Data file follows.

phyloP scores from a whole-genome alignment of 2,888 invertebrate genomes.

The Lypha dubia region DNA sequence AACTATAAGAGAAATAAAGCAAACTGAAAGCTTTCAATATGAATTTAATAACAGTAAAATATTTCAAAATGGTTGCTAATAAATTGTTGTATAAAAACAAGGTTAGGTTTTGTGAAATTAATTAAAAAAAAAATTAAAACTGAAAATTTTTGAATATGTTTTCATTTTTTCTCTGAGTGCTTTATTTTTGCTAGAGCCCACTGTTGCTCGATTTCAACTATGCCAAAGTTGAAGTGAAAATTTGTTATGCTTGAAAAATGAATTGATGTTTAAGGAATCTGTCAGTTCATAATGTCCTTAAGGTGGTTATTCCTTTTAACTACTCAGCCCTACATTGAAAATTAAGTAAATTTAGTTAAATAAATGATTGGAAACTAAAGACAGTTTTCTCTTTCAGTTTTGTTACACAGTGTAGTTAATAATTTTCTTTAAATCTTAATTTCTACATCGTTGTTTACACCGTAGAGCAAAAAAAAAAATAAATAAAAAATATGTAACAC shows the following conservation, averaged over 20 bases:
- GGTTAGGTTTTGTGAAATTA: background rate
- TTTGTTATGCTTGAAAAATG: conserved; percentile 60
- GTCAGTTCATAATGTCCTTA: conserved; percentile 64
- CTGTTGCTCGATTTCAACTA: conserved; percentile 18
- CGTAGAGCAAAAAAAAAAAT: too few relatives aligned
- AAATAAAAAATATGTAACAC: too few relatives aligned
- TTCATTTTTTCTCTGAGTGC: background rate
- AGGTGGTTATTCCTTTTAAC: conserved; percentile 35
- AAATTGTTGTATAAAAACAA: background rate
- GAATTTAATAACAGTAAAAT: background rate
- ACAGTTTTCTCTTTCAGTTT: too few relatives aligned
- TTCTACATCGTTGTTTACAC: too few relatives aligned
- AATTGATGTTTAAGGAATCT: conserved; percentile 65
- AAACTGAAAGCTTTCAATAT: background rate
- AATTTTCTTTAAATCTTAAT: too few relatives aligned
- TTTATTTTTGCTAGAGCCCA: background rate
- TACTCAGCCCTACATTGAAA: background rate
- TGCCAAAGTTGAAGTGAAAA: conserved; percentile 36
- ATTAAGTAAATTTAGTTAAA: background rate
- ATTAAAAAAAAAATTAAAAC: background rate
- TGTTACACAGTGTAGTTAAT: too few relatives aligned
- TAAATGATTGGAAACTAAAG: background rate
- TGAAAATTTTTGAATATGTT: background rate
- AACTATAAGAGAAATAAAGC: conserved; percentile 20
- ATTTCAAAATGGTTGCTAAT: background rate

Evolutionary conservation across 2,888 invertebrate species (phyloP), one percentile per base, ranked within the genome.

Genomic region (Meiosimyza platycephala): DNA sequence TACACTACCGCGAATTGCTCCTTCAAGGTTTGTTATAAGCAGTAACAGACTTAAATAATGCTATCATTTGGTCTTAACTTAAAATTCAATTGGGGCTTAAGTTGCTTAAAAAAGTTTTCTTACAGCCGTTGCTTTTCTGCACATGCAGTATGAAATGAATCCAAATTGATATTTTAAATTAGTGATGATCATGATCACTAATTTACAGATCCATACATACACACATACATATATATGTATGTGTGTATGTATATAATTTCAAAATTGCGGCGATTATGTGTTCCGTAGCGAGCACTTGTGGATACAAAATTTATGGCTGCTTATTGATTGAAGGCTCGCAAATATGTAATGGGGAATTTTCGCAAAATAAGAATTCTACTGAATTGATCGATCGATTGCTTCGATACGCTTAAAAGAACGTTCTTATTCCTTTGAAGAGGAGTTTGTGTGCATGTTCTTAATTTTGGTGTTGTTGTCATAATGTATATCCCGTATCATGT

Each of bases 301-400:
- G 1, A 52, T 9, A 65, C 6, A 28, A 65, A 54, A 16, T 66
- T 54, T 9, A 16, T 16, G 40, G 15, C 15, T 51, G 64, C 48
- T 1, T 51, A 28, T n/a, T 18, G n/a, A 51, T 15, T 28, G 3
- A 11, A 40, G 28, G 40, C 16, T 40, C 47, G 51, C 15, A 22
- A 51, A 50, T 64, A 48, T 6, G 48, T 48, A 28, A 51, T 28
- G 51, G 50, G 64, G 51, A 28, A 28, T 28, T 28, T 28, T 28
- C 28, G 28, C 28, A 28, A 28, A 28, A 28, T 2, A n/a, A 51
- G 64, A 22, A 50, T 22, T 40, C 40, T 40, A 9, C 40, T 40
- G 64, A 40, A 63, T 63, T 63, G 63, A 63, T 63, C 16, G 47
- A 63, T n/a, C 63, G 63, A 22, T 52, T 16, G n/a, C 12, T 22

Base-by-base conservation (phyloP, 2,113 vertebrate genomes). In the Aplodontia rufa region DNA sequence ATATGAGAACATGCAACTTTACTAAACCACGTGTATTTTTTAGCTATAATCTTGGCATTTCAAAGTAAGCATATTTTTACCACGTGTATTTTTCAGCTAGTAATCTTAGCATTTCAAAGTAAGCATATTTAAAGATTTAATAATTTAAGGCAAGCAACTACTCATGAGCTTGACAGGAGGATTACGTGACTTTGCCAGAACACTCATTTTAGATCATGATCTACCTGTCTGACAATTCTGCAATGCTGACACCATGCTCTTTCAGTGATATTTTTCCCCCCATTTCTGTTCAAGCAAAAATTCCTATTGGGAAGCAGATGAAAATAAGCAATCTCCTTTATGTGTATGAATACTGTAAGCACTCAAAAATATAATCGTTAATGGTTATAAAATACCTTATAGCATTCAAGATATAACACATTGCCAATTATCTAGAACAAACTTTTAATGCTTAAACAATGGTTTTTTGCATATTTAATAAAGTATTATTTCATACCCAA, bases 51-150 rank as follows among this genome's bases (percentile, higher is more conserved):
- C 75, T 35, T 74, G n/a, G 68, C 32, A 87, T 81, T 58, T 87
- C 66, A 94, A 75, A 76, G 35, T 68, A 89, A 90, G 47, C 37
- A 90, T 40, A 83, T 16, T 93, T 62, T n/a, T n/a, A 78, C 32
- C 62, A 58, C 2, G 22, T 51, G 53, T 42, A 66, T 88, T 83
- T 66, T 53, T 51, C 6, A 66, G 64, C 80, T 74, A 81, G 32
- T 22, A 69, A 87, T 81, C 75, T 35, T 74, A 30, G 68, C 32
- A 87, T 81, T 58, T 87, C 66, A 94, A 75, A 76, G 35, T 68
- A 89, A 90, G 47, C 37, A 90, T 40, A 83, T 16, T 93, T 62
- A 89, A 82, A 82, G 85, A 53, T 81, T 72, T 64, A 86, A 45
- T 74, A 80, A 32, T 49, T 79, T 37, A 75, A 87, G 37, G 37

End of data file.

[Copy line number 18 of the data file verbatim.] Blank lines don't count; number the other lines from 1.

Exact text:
- TTTATTTTTGCTAGAGCCCA: background rate